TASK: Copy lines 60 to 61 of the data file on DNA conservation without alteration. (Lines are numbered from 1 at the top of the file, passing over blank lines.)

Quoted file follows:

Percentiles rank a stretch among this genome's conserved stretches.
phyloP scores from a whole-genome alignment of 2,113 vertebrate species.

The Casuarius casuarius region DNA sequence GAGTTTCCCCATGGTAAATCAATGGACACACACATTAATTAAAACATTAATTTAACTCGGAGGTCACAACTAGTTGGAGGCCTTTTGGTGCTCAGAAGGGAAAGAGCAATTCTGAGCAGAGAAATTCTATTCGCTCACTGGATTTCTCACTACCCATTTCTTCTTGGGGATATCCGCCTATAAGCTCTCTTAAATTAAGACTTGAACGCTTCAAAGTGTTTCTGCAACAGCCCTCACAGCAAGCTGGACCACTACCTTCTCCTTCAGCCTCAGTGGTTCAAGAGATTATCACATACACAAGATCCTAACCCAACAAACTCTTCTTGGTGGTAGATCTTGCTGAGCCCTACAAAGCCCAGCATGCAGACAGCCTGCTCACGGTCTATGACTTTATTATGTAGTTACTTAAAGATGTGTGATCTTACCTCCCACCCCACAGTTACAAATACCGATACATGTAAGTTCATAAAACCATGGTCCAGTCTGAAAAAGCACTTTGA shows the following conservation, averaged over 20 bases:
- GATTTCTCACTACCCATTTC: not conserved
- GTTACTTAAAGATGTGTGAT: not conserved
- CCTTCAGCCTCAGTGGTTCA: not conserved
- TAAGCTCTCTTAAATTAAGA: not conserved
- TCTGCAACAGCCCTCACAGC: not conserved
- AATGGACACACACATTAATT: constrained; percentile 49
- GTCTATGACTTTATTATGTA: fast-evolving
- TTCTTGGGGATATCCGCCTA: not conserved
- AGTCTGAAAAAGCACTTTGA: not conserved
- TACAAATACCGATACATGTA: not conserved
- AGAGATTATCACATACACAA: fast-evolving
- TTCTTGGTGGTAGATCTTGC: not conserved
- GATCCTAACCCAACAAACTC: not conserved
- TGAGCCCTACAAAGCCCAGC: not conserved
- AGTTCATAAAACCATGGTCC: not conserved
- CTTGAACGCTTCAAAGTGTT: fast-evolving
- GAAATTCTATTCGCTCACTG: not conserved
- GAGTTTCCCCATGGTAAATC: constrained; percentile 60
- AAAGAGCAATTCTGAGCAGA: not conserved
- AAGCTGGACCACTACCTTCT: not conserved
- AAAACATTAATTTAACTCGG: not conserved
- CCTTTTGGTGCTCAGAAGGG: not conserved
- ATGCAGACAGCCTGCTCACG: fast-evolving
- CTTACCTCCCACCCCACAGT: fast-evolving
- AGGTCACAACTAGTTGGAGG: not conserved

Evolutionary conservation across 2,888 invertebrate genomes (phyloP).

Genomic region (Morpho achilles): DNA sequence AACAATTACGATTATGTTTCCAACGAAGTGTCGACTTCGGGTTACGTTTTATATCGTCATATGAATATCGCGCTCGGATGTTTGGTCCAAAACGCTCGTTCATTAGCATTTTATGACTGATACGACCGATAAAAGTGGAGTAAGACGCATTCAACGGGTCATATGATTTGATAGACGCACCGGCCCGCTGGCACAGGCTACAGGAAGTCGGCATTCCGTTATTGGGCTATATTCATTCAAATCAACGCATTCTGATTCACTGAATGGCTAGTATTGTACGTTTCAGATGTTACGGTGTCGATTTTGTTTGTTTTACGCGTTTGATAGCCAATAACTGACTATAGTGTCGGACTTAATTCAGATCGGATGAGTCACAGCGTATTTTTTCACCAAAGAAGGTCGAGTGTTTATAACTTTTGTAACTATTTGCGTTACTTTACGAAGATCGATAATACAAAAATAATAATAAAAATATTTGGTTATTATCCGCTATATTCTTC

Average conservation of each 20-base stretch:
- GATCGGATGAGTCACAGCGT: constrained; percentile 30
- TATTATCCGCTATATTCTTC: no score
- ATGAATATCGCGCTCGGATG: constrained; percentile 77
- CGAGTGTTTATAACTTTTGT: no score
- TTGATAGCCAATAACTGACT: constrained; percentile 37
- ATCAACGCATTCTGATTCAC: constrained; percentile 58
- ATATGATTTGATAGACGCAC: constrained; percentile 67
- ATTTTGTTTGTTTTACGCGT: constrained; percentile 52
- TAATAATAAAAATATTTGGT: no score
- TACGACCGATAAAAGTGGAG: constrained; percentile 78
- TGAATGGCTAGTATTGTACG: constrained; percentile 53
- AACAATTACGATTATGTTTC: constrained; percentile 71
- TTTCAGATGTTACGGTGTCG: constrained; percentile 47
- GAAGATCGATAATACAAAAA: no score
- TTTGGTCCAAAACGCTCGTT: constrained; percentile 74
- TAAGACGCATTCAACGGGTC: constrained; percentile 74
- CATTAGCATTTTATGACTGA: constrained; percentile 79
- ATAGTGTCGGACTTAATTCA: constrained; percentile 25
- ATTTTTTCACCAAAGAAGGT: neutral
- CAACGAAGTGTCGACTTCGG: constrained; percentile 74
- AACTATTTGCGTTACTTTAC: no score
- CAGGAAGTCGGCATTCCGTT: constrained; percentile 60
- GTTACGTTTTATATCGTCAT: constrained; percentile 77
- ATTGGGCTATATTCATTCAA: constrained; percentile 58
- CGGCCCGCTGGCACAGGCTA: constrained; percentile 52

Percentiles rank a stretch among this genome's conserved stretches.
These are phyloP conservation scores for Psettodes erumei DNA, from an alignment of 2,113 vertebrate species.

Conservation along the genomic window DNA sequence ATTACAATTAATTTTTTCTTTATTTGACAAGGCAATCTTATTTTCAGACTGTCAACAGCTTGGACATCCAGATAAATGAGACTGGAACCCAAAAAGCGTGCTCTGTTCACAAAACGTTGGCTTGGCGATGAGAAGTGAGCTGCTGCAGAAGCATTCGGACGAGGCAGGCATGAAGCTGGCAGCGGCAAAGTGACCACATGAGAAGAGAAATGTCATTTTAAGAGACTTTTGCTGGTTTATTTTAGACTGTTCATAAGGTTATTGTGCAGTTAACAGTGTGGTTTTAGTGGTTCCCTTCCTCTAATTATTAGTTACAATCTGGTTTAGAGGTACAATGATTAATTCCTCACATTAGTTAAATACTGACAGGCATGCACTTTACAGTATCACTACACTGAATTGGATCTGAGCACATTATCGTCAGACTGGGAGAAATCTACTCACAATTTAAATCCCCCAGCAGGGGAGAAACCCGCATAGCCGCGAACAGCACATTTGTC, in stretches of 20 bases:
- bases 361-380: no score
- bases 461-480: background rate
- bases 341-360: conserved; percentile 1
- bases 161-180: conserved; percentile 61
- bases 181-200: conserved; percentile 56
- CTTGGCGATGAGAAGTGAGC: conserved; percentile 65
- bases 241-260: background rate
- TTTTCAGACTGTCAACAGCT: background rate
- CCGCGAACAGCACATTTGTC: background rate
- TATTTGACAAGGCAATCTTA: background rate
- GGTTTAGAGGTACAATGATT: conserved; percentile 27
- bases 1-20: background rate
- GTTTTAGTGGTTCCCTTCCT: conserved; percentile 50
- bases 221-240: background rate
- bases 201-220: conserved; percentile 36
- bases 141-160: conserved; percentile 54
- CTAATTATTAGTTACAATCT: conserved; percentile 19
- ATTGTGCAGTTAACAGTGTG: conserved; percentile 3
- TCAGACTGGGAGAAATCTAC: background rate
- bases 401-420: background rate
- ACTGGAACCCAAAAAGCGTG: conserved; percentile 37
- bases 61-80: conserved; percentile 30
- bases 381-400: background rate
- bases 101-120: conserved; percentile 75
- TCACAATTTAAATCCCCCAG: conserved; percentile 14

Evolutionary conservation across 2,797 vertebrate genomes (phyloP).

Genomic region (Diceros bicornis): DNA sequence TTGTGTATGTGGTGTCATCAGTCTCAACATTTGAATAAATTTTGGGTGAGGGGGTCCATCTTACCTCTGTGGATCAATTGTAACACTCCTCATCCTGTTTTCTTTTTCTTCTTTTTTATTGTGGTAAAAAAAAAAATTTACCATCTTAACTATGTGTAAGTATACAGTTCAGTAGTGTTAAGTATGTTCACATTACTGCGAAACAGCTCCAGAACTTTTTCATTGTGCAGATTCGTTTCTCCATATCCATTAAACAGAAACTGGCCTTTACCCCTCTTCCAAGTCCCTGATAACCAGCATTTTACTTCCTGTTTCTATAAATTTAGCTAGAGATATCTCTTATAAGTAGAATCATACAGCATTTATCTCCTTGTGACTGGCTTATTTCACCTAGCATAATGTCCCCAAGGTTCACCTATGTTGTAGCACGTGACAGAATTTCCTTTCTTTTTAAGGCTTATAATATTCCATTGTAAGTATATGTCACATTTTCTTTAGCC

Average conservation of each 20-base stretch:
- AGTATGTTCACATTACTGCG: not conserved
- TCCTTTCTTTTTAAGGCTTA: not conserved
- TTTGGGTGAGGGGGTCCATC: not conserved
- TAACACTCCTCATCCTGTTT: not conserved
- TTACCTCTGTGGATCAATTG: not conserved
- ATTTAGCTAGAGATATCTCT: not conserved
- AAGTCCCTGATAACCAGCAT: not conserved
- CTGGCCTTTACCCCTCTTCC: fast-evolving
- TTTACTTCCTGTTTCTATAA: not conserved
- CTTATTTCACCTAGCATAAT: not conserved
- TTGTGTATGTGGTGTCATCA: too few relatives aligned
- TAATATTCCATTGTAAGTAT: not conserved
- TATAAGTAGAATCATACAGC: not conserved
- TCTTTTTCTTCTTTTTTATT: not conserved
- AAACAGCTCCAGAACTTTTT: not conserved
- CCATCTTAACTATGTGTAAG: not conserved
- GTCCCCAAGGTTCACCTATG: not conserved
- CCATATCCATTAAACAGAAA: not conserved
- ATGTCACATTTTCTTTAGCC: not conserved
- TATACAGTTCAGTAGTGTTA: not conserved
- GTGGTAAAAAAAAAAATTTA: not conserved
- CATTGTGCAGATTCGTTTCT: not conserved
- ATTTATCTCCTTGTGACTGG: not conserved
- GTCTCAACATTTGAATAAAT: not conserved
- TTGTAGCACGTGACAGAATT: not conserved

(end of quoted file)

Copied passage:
- bases 361-380: no score
- bases 461-480: background rate